11 June 2012

Commute Salute

After graduating from the University of Columbia I made a decision that Columbia is where I want to live. The primary reason? The good life can be had here by bicycle and on foot. No car required. By bike I can access friends, stores, parks, trails and so much more. Including work.

Starting next week I will work on the University of Missouri campus again. My new job working at KBIA allows me to bicycle to work. My work requires me to labor in Historic Jesse Hall on the MU campus. My office space is in a 110 year old adminsiration building. I will sit under a maybe-60-year-old student-painted mural. Again, no car required to do this job.

The nice lady who hired me made sure to mention in our initial conversation that as an employee I could get a parking pass for my vehcile. I thankfully declined. The bicycle racks are ample on the MU campus.

Barring injury I plan on bicycling or walking to work every day. Again, Columbia's sheer bikablility and walkability are why I live here and not somewhere else. There are other reasons, but this blog is about active transportation. On days when I am injured (but not too hurt to go to work) or when there is ice covering the Earth Columbia Transit can get me there and back. MU can sell that parking passes to someone else. Hell, maybe the envisioned transportation mode shift will accelerate and demand will fall off for parking passes on campus. Maybe there will have to be a Blue-Ribbon Commission assembled to discuss how to manage all those unused parking structures and empty surface parking lots. While I wait I shall not hold my breath nor will I buy stock in any parking structure repurposing start-ups.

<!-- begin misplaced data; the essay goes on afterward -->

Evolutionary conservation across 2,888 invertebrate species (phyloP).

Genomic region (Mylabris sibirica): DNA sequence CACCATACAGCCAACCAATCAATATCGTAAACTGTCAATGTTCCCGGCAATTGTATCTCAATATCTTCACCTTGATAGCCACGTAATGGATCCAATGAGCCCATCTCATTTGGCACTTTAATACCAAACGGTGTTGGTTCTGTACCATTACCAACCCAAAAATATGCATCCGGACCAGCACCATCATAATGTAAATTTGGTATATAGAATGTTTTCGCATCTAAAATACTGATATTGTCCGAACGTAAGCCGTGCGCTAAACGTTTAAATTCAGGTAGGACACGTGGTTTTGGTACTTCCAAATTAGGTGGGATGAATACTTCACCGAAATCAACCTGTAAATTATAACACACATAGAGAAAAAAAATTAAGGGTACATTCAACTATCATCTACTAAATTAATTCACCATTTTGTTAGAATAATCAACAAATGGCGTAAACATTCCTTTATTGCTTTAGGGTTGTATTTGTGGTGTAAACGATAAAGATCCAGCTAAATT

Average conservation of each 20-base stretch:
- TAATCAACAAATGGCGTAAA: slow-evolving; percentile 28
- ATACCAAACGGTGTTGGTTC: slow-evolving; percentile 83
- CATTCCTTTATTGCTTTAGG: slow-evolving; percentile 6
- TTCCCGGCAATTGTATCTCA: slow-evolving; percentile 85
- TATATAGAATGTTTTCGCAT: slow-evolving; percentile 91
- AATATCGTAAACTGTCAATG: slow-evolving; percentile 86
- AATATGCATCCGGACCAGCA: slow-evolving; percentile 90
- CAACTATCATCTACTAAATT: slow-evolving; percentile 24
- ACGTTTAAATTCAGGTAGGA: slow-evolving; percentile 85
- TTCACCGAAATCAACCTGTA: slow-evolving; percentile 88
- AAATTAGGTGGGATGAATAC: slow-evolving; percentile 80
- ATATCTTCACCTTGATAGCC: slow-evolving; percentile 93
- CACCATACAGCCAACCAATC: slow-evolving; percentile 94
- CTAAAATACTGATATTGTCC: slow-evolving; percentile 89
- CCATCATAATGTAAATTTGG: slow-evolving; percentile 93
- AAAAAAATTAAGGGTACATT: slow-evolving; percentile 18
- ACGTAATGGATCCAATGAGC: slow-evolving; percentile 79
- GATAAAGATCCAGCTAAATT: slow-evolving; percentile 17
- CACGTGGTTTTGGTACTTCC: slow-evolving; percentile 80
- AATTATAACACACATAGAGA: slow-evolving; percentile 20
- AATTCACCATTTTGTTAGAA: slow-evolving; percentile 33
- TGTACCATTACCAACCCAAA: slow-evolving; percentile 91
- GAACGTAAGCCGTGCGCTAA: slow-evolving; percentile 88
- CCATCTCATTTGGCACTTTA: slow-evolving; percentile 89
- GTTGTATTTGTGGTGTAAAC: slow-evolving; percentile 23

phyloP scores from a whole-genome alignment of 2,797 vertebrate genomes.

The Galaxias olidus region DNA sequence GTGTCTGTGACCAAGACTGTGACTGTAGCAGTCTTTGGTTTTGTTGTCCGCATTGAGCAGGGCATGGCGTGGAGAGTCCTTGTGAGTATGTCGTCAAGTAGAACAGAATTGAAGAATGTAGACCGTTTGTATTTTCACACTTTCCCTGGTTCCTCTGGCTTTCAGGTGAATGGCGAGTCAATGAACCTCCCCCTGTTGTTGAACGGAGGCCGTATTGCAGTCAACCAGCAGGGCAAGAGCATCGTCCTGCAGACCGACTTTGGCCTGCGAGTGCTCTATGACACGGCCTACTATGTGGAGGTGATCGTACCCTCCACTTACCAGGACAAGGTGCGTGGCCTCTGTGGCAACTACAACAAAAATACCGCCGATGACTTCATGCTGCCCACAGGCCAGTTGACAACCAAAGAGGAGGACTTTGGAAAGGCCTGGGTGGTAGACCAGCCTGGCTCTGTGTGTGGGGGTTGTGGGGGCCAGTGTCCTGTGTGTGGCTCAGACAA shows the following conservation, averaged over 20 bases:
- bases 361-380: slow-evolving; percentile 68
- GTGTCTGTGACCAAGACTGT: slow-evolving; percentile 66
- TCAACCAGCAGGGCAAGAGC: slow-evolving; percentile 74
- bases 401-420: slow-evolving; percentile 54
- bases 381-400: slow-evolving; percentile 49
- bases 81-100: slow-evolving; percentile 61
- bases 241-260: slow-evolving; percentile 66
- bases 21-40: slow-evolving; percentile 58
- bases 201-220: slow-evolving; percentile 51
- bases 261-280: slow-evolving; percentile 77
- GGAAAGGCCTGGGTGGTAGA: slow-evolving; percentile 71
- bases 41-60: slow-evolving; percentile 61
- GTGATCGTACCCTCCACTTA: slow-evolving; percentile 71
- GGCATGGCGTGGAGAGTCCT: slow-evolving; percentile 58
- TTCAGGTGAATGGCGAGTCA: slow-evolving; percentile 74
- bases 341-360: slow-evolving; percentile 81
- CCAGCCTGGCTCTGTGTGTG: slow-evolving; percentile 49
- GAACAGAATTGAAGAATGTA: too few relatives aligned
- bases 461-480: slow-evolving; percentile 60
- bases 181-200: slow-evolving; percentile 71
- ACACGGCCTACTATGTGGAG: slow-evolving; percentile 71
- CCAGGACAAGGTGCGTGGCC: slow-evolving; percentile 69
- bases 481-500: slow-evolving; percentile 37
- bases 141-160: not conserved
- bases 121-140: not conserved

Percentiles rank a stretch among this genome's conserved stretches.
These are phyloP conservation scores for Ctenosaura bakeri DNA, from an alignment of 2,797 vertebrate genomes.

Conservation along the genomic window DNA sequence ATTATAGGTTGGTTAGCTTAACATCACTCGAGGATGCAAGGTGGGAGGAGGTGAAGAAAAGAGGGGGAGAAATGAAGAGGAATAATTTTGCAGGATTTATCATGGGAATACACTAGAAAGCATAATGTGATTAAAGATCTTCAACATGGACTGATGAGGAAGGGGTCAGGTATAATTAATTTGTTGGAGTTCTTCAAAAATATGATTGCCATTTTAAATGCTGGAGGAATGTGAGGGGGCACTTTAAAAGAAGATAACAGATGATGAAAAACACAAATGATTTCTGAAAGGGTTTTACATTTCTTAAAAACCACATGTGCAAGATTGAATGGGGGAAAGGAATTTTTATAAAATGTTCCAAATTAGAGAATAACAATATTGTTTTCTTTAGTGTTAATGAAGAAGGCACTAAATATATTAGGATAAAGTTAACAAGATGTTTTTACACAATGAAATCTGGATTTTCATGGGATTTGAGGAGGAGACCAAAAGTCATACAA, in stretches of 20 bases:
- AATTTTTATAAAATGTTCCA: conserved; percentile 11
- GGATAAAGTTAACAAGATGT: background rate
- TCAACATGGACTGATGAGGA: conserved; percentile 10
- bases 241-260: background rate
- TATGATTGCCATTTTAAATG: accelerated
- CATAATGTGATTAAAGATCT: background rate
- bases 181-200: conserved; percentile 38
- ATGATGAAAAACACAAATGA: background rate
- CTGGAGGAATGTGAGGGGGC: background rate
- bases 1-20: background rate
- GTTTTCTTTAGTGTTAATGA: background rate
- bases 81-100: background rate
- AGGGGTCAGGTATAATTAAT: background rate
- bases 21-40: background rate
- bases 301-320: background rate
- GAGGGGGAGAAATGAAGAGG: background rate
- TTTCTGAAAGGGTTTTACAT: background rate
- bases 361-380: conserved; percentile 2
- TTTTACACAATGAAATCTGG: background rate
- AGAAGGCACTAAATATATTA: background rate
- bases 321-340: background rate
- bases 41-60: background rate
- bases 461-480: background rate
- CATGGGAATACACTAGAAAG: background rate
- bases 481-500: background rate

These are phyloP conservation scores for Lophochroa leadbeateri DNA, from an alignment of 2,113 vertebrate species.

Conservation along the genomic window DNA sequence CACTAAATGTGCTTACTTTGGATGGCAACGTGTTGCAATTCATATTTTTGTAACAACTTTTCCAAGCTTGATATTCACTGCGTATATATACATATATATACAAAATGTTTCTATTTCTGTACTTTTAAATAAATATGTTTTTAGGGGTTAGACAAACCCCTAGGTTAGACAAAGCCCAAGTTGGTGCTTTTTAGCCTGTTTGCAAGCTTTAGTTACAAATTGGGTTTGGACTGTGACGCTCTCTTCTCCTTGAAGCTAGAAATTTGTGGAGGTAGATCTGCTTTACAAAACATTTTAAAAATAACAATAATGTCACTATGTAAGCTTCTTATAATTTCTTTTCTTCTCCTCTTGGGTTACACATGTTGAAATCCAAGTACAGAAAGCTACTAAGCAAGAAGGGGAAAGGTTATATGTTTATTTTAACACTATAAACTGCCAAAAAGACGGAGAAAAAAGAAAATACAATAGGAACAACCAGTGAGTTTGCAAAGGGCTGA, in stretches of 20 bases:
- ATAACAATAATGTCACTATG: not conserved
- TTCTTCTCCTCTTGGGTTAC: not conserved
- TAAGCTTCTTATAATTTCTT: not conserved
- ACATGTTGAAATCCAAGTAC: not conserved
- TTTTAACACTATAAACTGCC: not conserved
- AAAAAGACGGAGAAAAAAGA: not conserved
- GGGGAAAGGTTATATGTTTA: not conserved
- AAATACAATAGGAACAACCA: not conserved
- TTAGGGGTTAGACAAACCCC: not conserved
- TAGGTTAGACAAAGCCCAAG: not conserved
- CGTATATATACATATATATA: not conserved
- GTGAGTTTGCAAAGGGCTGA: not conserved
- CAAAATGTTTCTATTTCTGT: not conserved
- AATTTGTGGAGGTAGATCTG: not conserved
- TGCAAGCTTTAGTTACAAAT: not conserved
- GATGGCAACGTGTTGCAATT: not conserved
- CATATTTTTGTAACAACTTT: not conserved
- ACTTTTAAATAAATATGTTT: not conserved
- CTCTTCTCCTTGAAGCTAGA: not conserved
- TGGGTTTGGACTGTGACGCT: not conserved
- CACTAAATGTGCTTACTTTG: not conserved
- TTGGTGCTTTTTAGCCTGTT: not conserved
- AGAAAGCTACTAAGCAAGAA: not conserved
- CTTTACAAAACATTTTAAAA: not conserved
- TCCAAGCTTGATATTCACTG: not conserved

The prospect of working at KBIA is truly exciting. Local community radio has been my home off/on since 1990. At our local NPR station I will work on-air during morning classical music programming. I may work with student volunteers and occasionally produce news. I've also been tapped to pour wine and greet arts patrons at station-sponsored cultural events. "And you'll pay me to do that?" I asked with a grin in the interview. Yes, they will pay me to do all that, but mostly to announce music and underwrites and PSAs. I feel blessed to have found work and to have found this work in particular. Bikable work no less.

After 20 noncontinuous years living in the town of my birth I have deep roots under me. I know a lot of people and they seem to know me. How much less might I know if I had spent all that time so far on foot and bicycle cooped up in an automobile?

See you in the Streets,

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